Evald Flisar is one of the few Slovenian authors to have truly succeeded in making a breakthrough abroad. Not only that, it seems that Flisar, the author of fifteen plays and the most internationally-successful Slovenian playwright, is much more valued abroad than in his homeland: to date there have been 93 performances of his plays on professional stages on almost all the continents. He is the first (and so far the only) Slovenian playwright whose work has been performed in Islandic, Arabic, Bengali, Indonesian, Japanese, Chinese, and Belarussian. The book Tres obras de teatro (Three plays) brings together three representative Flisar plays – What about Leonardo?, Nora Nora, and Antigone Now – in Marjeta Drobnič’s Spanish translation. Also noteworthy is the foreword to the book: Jana Bauer’s portrait of the author is a creative collage of selected quotations about Flisar’s work.
Edited by: Tina Kozin, Tanja Petrič
Afterword: Jana Bauer
Price: 10,00 EUR
Evald Flisar’s plays offer up a special experience. In them we are always faced with completed poetic universes which are very accurate pictures of (sociological and psychological) reality. In his plays’ verbal renderings Flisar appears as a skilled anthropologist, but above all as an uncompromising exposer of the magic of reason of Western European man [...].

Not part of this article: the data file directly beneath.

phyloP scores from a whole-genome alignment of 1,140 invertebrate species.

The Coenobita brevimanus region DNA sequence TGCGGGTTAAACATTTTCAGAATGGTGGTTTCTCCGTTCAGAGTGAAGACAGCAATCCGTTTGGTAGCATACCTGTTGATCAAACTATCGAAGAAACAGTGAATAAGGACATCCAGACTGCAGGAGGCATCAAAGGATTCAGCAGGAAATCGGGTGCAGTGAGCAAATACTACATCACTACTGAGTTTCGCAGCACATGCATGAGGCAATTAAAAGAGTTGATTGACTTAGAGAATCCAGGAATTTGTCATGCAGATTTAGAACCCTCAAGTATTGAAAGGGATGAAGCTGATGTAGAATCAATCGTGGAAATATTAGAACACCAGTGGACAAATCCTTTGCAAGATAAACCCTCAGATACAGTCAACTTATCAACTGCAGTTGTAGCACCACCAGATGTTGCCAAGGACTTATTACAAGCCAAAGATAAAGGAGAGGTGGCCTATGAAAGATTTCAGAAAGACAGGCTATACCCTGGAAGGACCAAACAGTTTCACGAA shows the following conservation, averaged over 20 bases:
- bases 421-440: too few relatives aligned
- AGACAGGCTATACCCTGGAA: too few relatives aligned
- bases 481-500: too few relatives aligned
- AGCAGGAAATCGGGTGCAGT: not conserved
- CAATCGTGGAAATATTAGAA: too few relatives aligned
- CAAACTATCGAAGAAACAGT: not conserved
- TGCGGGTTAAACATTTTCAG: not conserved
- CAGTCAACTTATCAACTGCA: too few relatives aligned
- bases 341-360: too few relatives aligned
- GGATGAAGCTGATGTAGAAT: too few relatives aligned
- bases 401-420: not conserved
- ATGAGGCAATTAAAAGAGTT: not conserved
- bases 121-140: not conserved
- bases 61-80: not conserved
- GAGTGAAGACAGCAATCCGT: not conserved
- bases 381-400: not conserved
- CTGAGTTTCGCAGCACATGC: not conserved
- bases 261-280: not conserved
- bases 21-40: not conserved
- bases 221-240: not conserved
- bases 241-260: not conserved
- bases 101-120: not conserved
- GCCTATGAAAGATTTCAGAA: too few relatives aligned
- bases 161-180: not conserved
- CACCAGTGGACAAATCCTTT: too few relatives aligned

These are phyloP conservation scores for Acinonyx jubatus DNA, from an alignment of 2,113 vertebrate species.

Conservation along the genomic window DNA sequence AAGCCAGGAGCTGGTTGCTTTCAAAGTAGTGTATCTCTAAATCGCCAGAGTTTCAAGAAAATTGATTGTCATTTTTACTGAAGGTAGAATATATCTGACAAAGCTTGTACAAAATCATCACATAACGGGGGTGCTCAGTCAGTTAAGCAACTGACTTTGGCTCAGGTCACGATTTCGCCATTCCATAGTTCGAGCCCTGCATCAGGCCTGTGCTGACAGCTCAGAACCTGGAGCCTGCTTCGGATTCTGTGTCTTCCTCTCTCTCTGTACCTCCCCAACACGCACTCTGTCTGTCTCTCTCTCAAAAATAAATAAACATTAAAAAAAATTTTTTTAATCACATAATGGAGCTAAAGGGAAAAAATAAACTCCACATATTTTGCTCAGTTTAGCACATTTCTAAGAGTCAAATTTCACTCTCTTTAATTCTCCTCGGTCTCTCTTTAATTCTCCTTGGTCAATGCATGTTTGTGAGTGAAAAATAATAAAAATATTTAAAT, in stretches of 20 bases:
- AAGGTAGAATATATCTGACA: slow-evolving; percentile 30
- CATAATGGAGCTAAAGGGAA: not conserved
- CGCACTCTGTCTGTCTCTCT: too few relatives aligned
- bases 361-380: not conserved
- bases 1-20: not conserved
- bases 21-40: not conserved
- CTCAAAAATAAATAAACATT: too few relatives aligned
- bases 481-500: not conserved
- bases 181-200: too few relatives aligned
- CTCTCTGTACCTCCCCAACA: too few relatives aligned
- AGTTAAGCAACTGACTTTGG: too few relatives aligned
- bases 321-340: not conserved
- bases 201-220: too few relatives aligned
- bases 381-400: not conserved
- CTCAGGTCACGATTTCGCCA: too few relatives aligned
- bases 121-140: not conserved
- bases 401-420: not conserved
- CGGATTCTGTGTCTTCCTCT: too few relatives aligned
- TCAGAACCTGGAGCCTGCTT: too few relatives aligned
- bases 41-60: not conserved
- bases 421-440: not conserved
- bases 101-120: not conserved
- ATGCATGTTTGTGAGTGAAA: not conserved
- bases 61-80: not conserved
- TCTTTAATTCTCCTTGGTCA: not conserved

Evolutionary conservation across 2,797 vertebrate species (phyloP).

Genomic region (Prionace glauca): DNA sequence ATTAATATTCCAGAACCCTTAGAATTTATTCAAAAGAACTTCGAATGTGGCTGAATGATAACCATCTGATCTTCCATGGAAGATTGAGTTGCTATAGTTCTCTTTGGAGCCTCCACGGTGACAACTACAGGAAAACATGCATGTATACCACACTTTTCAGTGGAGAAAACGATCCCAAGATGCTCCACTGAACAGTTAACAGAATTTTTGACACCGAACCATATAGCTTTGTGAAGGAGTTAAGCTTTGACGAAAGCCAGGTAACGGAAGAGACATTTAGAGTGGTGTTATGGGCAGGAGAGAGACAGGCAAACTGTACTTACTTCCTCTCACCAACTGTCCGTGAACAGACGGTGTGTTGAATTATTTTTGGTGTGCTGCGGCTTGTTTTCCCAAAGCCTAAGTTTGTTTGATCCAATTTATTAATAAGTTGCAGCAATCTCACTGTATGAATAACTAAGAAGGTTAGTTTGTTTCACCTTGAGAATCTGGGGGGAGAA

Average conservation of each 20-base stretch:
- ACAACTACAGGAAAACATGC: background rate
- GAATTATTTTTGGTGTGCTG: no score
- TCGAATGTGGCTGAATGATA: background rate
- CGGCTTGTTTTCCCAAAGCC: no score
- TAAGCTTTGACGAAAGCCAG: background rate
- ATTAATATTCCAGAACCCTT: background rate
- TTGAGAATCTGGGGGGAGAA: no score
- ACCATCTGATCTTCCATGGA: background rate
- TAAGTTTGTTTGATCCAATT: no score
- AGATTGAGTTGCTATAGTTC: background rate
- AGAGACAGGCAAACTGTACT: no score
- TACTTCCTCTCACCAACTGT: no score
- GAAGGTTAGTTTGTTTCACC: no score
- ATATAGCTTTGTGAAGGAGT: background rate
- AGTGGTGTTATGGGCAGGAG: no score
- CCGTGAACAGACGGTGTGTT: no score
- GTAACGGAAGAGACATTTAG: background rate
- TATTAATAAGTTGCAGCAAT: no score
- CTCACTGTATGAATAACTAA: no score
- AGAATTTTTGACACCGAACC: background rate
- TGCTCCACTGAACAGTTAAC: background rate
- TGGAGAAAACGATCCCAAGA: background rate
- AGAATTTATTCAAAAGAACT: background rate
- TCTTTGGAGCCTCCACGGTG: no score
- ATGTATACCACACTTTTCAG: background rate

Vili Ravnjak, Goldhawk Press, London
The German premiere of Evald Flisar’s play brilliantly and poetically shows the arctic plains of interpersonal relations in our celebrated, banal and fast-living society. A theatre wonder!
Gisela Bartens, Kleine Zeitung
A remarkable study of a man out of touch with himself, who presents the journey from amnesiac to automaton with the sad, lost look of a man obeying instructions from he knows not where […].
Jeremy Kingston, The Times
Following Pinter and Peter Brook, Evald Flisar’s What about Leonardo? is the latest piece inspired by the clinical writings of Oliver Sacks […]. In the theatrical context […], as material for psychodrama and robotic performance, the play’s ideas become charged with sinister comedy.
Irving Wardle, Independent on Sunday
Evald Flisar’s tragicomedy Nora Nora, winner of this year’s Grum award for the best drama, is – also in its very title – a play of mirrors. Literally: “in a middle-class flat in which two couples live next to each other without being aware of the fact.” With each couple it is clear from the outset that she is Nora and he is Helmer, which means that they are aware that they are only acting out a play that offers no hope of victory or conciliation of the emancipatory point of departure of Ibsen’s Nora. All of this shows Flisar to be a savvy and wily playwright. His dialogues have a sharpness to them, and the words fly like axes and boomerangs; the couples, who in the meantime swap partners once and then swap back once more, use words primarily as a means of easy revenge, in the style of: it’s only a play, which is why it hurts.
Matej Bogataj, Delo
Theater im Keller has performed the latest play by Evald Flisar, Nora Nora, and achieved a stunning victory on all fronts […]. A play for four characters, this ironic, intelligent and extremely current variation on Ibsen’s Nora is bound to succeed […].
HSG, Kleine Zeitung
The staging of the play Nora Nora in Cairo is a landmark after which it will be hard to maintain the status quo on Egyptian stages […]. It is a courageous act that shocked many, while at the same time airing out our stuffiness […].
Farouk Abdel-Quader, Al Ahram